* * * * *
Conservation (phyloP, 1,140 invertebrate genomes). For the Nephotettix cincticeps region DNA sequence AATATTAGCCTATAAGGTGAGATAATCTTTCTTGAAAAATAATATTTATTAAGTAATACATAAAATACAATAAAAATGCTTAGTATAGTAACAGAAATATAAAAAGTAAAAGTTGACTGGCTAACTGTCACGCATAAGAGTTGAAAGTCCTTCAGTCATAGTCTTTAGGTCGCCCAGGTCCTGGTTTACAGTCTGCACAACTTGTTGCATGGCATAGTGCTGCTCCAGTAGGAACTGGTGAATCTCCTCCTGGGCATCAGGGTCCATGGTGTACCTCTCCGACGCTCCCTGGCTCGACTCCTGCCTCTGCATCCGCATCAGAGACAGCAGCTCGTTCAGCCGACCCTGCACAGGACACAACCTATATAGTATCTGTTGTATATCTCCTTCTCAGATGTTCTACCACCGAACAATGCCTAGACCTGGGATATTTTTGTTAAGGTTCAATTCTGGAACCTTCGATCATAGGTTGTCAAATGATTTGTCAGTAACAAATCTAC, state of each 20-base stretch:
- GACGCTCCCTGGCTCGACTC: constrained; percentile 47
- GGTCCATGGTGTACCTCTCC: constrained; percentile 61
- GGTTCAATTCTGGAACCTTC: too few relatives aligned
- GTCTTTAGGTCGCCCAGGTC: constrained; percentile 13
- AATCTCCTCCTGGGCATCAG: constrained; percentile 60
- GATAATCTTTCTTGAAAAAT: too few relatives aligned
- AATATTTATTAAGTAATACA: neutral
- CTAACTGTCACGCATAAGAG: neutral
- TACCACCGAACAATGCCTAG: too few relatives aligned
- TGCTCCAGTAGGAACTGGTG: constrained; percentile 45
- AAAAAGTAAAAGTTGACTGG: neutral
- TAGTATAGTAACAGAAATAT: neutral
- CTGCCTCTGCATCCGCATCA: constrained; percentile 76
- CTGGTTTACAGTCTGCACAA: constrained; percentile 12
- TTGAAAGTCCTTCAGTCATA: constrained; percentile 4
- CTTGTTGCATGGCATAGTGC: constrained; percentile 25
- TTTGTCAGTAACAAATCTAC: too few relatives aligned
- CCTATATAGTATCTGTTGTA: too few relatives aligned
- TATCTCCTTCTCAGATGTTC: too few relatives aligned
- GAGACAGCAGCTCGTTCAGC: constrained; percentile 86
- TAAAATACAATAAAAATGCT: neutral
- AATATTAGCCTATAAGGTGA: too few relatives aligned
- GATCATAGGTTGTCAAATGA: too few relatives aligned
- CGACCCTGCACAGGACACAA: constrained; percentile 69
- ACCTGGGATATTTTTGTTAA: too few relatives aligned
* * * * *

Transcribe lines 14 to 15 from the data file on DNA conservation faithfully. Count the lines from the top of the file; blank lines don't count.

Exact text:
- CTGCCTCTGCATCCGCATCA: constrained; percentile 76
- CTGGTTTACAGTCTGCACAA: constrained; percentile 12